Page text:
PETALING JAYA: If you’re thinking of booking an Airbnb property in the country for a long getaway, your break might be cut short with a proposed limit on rental days.
Short-term accommodations (STA) in Malaysia will soon only be allowed to operate for a maximum of between 90 and 180 days in a year.
There is currently no rental day limit imposed on STA operators, said regulatory sources.
The proposal, along with a revision of existing laws to regulate STA will be implemented next year if a proposal by the Malaysia Productivity Corporation (MPC) is accepted by the government.
MPC, a statutory body under the International Trade and Industry Ministry, has held discussions with key industry stakeholders since July last year.
It will submit a regulatory framework to the government by the end of this month.
Malaysia Association of Hotels chief executive officer Yap Lip Seng said a limit would counter the negative effects of home-sharing on property demand and value.
“The home-sharing model existed in the first place as a part-time activity and income for home owners, with the concept of ‘staying with your host’.
“But these days, investors are moving into the model purely for commercial interests. This displaces genuine home owners from cities where real estate prices are on the rise caused by home-sharing businesses,” he said.
He said an amendment to current laws was also vital to prevent STA operators from taking advantage of loopholes in existing regulations.
The arrival of Airbnb in Malaysia and its subsequent boom has brought new income to property owners.
In 2017, Airbnb hosts contributed RM200.4mil to the local economy, said Airbnb public policy head (South-East Asia) Mich Goh.
Jordan Oon, the founder of HostAStay – a local startup that connects home owners to property management companies – said regulation would keep the number of STA operators in check and reduce unnecessary price wars for hosts.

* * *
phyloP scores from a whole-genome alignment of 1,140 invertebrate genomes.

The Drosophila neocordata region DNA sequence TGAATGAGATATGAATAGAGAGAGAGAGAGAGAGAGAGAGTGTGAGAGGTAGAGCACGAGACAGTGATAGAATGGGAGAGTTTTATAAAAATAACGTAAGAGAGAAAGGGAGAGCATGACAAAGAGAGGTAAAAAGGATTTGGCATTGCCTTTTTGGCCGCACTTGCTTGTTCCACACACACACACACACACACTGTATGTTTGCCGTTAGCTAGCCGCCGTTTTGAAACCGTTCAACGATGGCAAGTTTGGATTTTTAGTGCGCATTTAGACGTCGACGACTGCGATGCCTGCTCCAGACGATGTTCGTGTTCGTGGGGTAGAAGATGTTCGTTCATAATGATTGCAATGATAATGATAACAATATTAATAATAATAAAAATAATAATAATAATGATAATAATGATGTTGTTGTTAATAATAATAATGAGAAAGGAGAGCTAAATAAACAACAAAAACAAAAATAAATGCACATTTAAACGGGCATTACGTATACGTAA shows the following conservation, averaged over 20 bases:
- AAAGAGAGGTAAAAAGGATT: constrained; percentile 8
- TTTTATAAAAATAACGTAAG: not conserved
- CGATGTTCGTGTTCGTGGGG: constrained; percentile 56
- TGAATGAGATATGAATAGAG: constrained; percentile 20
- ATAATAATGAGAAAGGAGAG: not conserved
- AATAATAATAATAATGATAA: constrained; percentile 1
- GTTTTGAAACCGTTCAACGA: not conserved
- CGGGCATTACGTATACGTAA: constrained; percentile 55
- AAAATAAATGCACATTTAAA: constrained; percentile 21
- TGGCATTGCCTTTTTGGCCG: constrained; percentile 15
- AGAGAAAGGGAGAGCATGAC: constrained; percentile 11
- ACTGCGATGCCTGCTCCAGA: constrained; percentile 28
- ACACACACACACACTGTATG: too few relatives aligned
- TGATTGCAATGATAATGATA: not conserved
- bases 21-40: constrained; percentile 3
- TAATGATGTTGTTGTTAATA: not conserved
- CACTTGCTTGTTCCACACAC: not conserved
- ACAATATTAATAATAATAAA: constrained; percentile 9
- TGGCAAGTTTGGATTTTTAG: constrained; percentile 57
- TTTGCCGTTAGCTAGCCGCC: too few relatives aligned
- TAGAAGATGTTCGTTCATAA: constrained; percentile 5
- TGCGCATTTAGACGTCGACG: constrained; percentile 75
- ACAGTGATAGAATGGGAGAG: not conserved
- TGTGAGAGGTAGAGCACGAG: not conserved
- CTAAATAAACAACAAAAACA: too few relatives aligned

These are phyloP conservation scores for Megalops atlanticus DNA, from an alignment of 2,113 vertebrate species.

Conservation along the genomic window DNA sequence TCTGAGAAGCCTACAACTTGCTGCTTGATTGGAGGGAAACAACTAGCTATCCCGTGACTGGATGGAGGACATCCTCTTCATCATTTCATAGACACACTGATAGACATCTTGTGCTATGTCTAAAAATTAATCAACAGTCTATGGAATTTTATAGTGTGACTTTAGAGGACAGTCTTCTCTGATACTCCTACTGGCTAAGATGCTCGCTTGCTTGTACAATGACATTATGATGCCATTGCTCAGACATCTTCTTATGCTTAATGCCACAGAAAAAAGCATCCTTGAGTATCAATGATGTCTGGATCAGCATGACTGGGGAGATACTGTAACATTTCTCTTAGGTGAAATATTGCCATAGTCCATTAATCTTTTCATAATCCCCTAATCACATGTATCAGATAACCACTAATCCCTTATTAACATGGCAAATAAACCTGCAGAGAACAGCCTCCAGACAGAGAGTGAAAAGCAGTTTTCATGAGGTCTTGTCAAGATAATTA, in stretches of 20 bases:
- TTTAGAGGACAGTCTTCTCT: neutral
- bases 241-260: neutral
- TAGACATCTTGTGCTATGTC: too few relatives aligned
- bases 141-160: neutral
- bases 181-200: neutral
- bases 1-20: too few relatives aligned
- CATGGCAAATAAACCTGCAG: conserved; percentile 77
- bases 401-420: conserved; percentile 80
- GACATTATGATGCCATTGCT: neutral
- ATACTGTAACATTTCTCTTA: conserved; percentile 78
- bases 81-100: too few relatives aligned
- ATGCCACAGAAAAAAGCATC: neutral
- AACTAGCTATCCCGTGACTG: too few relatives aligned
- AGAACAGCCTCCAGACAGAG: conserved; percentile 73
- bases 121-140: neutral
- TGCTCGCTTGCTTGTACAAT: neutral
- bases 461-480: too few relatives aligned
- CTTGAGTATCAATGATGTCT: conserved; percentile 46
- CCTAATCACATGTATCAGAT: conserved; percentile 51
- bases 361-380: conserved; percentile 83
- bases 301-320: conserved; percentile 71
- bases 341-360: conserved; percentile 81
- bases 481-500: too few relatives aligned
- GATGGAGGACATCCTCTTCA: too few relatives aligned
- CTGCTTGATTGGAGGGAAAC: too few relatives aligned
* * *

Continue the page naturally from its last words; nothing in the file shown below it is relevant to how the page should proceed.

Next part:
Malaysia Budget Hotel Association president P.K. Leong said homeowners should only rent out rooms instead of the entire unit.
“More importantly, they must only operate in buildings with commercial titles and not residential properties,” he said, adding that a proper tax system should also be introduced.
“We can’t stop people from earning an income but it has to be fair to all.
“STA must be subjected to all taxes that are imposed on licensed hotels and accommodations.”
Malaysian Association of Tour and Travel Agents president Datuk Tan Kok Liang said STA could be an alternative source of accommodations during Visit Malaysia 2020.
“Platforms like Airbnb serve their purpose, especially during peak seasons or when there is a lack of rooms during major events in the town or city.
“It enables genuine homeowners to make a side income,” he said.
Tan added that stringent regulation would protect tourists as well as the local community.
“Regulation of the home-sharing industry will ensure that our hospitality sector meets tourist expectations, thus ensuring a quality stay in our country,” he said.